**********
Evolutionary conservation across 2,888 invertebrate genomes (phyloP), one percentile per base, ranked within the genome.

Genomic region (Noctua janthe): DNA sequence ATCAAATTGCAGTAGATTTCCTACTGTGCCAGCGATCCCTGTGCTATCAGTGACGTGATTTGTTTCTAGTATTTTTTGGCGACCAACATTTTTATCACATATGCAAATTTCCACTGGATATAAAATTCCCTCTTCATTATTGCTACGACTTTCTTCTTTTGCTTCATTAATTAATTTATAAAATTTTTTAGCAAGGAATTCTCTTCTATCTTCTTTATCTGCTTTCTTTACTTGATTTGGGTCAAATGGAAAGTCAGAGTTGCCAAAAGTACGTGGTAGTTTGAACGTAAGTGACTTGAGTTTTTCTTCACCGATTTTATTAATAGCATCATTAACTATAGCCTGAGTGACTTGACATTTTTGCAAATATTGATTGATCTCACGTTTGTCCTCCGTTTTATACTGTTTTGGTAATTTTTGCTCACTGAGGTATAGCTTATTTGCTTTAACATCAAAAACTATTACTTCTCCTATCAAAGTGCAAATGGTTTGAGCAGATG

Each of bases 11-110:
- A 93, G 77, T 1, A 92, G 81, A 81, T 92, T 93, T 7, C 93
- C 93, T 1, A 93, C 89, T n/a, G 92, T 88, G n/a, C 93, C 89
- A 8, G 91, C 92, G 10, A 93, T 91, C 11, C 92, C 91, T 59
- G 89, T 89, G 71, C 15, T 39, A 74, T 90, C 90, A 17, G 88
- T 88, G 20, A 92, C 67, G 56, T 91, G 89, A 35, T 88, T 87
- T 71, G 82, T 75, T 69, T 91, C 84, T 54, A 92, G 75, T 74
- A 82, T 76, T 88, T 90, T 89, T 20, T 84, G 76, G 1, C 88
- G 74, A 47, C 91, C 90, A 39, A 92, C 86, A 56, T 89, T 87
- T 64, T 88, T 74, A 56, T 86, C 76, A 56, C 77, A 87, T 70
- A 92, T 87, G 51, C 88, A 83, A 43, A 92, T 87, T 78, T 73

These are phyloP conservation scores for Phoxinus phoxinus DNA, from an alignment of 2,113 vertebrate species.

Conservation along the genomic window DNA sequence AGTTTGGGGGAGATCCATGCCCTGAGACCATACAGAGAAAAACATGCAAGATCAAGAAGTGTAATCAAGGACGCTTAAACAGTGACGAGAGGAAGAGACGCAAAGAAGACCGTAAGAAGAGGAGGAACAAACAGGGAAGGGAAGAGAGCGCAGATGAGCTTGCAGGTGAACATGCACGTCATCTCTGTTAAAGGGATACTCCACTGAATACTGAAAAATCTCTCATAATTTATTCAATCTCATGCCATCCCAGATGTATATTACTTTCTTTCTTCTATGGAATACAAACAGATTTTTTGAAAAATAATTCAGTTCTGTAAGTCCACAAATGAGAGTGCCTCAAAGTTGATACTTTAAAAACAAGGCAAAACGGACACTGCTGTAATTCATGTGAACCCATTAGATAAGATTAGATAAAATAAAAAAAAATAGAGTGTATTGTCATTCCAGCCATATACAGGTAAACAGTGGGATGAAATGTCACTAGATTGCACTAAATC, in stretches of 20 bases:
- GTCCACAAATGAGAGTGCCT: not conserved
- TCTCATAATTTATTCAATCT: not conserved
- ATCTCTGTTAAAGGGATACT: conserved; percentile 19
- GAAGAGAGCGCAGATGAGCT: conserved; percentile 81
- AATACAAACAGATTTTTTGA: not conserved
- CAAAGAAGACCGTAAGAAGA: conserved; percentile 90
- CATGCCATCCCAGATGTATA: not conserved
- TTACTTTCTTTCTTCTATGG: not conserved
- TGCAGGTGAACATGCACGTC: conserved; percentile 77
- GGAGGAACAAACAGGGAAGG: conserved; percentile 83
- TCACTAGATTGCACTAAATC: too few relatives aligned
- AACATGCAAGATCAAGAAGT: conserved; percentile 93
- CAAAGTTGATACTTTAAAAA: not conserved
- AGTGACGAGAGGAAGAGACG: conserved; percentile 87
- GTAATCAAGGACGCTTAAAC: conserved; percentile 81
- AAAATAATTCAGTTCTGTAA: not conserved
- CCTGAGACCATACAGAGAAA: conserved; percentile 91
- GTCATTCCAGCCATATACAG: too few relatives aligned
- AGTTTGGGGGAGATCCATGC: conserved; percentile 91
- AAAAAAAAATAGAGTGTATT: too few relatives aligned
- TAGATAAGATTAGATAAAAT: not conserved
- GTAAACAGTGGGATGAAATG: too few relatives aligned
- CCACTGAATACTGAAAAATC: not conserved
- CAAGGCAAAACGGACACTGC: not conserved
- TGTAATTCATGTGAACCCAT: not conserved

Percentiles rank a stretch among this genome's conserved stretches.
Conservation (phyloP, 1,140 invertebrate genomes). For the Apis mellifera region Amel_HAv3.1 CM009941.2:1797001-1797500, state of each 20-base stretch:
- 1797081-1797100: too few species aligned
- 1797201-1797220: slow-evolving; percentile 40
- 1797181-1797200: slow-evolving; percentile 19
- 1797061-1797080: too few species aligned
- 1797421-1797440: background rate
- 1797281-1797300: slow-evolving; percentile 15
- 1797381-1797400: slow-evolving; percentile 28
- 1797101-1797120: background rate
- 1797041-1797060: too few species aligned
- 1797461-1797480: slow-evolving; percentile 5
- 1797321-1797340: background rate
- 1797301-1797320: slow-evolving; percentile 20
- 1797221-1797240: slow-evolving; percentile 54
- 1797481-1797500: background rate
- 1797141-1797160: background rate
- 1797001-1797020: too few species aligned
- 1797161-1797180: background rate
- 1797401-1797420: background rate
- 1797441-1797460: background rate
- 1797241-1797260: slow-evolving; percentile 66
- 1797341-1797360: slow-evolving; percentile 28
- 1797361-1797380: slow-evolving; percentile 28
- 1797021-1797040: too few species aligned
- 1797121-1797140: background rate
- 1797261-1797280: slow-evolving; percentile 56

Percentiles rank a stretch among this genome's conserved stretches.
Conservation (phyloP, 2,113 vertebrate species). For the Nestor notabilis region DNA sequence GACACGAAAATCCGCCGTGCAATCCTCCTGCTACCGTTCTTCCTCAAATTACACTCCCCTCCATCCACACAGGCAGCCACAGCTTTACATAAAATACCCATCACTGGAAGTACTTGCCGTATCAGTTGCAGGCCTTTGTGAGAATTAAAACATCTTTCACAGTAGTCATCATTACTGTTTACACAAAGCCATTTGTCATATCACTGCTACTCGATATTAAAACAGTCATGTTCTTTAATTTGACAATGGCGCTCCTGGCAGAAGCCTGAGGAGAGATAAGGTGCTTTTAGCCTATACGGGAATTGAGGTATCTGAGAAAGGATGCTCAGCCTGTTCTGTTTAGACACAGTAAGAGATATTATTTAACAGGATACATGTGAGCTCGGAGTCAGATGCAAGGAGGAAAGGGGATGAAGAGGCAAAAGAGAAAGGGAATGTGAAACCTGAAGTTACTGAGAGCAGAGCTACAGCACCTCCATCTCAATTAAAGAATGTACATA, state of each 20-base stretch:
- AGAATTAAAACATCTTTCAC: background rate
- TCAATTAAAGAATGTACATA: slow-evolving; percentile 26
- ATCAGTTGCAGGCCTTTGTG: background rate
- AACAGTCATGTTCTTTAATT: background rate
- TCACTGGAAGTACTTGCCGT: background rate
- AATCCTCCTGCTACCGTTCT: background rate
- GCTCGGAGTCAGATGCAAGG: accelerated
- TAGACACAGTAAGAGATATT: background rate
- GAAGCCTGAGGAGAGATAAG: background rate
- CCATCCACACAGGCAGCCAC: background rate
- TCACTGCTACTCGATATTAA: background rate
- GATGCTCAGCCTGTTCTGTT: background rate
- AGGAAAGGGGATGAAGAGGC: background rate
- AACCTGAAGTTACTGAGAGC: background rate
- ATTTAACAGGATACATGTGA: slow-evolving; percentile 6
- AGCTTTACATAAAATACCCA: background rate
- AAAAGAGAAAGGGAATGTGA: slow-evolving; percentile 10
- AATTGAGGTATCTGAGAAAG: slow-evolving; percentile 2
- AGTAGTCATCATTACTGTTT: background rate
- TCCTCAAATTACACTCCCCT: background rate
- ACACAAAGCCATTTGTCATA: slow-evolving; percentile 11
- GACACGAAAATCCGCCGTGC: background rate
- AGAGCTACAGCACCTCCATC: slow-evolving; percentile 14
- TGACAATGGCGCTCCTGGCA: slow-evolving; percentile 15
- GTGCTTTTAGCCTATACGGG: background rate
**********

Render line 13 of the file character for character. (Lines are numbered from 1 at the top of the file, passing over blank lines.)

- A 92, T 87, G 51, C 88, A 83, A 43, A 92, T 87, T 78, T 73